Teachers and a Legislator "Chat" About Missouri Facebook Law | KCUR

Teachers and a Legislator "Chat" About Missouri Facebook Law

Aug 8, 2011

KANSAS CITY, MO – A recently-signed Missouri law caught the attention of techies and teachers around the country this week. The Amy Hestir Student Protection Act takes effect on August 28, 2011. It was named after a woman who says she was sexually abused as a child by a teacher in Missouri. Most of the bill sets up tighter safeguards for identifying predatory teachers or school personnel, and preventing them from moving to other districts. .

But it was one small section (section 062.169) about teaching and technology that caused a bit of an uproar. The debated clause requires school districts to monitor and restrict any electronic contact teachers have with students and former students under the age of eighteen. This specifically refers to online communication both email and social media and text messaging.

The specifics are not really spelled out in the law, but it indicates that both parents and administrators should have complete access to any communication between a student and a teacher. That could bar the use of popular sites like Facebook and Twitter, where direct messages are an option. This might also restrict chat programs, blogs as well as email and text messaging.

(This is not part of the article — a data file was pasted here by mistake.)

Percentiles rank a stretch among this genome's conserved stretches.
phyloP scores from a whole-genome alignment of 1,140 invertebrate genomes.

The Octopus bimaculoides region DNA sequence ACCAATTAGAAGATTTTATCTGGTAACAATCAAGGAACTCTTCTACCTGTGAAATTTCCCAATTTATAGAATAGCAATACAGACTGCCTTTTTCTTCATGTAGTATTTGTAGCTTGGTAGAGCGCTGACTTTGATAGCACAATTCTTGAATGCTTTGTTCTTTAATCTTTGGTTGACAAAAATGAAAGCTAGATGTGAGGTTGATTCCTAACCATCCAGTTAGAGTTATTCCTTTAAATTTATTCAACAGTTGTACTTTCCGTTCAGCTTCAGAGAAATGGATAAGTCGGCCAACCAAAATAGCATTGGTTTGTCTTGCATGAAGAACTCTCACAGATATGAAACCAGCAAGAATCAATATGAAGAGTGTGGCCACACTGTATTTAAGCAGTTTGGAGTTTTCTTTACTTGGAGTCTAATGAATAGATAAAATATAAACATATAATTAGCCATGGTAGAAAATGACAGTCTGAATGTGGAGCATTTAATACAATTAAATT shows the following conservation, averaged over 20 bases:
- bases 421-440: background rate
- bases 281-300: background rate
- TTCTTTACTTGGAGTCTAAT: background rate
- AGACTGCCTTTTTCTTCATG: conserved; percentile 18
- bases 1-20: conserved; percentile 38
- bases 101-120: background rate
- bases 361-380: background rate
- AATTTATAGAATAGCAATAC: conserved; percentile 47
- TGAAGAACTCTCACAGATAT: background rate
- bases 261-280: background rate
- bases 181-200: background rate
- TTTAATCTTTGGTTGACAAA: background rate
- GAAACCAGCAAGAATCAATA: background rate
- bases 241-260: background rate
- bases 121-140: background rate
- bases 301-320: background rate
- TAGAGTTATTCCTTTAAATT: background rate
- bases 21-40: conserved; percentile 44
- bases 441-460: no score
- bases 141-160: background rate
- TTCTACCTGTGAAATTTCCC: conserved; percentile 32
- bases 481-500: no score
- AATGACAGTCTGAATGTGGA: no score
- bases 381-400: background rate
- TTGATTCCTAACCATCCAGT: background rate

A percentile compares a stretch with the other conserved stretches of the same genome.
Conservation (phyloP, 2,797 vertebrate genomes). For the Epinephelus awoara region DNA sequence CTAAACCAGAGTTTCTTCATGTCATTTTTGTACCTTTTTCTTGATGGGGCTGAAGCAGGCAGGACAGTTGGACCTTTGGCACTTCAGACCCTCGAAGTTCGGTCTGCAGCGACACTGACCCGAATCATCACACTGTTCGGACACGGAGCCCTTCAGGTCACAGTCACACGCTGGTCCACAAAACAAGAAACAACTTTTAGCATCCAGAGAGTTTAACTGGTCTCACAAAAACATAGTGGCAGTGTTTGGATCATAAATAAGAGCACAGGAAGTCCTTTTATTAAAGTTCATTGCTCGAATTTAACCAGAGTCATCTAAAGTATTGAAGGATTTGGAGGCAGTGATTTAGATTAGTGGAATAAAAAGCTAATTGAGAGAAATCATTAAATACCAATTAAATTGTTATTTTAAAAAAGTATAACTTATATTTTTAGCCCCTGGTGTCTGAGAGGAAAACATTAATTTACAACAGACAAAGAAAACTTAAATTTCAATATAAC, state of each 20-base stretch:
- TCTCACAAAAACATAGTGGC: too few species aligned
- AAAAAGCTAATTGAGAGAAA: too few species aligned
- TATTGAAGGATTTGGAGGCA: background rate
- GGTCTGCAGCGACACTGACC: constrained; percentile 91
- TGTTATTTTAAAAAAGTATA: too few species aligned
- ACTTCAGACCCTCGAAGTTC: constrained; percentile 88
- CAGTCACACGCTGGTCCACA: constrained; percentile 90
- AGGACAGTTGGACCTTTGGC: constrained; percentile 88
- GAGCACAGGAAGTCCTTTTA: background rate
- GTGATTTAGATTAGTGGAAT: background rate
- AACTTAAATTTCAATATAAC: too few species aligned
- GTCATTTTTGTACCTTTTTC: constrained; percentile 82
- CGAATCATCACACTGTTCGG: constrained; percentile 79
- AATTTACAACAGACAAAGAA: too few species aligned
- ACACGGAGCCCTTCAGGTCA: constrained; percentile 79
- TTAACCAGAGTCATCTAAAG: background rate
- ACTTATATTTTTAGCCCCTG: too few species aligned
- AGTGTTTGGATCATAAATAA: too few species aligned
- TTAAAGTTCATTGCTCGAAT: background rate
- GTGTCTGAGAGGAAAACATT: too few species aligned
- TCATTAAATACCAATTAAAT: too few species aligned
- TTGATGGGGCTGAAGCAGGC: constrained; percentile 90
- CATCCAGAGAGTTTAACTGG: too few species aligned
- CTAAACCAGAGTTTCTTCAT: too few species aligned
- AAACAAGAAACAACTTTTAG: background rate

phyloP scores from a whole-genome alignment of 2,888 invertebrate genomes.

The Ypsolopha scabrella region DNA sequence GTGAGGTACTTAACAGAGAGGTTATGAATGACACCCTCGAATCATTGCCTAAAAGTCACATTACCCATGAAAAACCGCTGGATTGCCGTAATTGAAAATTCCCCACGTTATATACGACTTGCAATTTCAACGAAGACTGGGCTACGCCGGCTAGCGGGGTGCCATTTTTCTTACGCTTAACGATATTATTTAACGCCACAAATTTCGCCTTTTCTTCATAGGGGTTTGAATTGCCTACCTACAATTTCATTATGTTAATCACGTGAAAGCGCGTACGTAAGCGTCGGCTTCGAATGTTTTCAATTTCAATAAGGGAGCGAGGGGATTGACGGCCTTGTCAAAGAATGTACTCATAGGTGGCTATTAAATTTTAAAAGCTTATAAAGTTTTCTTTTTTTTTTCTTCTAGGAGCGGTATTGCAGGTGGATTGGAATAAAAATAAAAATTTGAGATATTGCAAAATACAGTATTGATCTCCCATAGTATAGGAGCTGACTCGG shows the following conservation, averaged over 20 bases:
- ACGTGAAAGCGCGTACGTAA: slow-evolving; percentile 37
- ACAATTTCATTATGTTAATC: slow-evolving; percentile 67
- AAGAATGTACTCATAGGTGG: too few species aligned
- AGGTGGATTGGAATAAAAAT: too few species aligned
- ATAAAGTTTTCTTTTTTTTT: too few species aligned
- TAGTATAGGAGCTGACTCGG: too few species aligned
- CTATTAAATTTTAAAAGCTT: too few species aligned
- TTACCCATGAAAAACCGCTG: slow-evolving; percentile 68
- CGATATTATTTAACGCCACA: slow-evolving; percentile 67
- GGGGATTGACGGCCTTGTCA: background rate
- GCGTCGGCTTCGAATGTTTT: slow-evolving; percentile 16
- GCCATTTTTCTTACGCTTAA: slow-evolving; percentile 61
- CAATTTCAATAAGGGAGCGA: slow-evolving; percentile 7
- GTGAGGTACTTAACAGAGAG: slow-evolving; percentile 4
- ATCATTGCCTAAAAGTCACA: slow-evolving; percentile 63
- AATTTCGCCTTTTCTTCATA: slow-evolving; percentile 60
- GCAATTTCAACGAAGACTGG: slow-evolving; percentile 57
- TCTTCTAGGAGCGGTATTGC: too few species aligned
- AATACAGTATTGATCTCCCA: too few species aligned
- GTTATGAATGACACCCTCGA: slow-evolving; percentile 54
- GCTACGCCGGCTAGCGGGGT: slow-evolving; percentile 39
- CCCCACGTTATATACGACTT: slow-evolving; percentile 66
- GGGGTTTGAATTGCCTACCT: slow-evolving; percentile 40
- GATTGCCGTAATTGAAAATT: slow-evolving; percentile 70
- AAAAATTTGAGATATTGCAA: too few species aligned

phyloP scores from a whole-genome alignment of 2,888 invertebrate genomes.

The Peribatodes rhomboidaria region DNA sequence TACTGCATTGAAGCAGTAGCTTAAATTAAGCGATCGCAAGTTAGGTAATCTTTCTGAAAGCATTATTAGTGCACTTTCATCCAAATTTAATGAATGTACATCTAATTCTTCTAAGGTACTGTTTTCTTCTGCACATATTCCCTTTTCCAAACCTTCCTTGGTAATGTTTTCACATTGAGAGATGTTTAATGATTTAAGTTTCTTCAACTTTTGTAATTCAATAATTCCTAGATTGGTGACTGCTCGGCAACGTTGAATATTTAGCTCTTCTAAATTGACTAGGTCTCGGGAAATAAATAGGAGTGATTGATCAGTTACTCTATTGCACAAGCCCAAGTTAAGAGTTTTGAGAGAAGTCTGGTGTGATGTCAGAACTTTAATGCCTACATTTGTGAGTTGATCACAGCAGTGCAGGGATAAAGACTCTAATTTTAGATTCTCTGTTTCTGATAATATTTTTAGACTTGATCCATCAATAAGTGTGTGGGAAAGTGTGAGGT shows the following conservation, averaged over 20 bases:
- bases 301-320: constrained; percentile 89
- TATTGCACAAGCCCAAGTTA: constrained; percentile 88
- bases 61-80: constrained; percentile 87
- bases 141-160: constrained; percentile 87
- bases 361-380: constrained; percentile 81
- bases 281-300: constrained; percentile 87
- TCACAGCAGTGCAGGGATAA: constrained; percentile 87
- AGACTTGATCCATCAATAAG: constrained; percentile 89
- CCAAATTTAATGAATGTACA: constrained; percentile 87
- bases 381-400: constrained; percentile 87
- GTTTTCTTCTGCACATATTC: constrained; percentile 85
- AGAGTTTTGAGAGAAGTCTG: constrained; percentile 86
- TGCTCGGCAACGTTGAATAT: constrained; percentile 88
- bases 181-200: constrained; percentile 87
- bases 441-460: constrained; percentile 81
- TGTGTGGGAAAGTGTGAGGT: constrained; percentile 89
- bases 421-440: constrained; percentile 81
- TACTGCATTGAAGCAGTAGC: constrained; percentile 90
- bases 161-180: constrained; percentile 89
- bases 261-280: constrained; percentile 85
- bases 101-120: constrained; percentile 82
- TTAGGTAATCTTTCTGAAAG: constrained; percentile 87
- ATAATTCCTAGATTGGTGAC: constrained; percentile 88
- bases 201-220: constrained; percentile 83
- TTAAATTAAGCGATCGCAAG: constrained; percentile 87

But are teachers really using these tools in the classroom? KCUR's Sylvia Maria Gross spoke with thirty-four-year teaching veteran Janet Fite to find out.

Teaching in the 21st Century

Fite teaches part-time at two schools in the St. Joseph area where she instructs both middle and high school students. She has always been a fan of technology buying her first Apple computer in 1981.

"I knew that this would be the way of the future," Fite said.

Since then, she has sought to integrate technological tools into her classroom. About three years ago, she first started exploring the possibilities of social media. She began to put homework assignments online "to provide an opportunity for students and parents to remain in close contact with the classroom."

Since then, she has continued to try out new tools in her teaching. She is a fan of Gmail applications, regularly using Googledocs as a way to share files with students. She has also chatted with students about homework assignments on a Gmail chat application. She says that her school district recently provided Gmail email accounts to all students to help facilitate this kind of collaboration.

She also says that she has used text messages to communicate with students who arrange out of hours academic coaching, specifically in cases of severe weather.

But Fite worries that with the Amy Hestir Student Protection Act, this kind of communication will be impossible. As a lot will depend on the interpretation of the law, she is just waiting to see how discussions turn out.

Training Techie Teachers

For another look at how teachers are using technology, KCUR's Susan B. Wilson went right to the source of today's teachers. Odin Jurkowski, chair of Career and Technology Education at University of Central Missouri, trains young teaching hopefuls how to use technology in their future classrooms.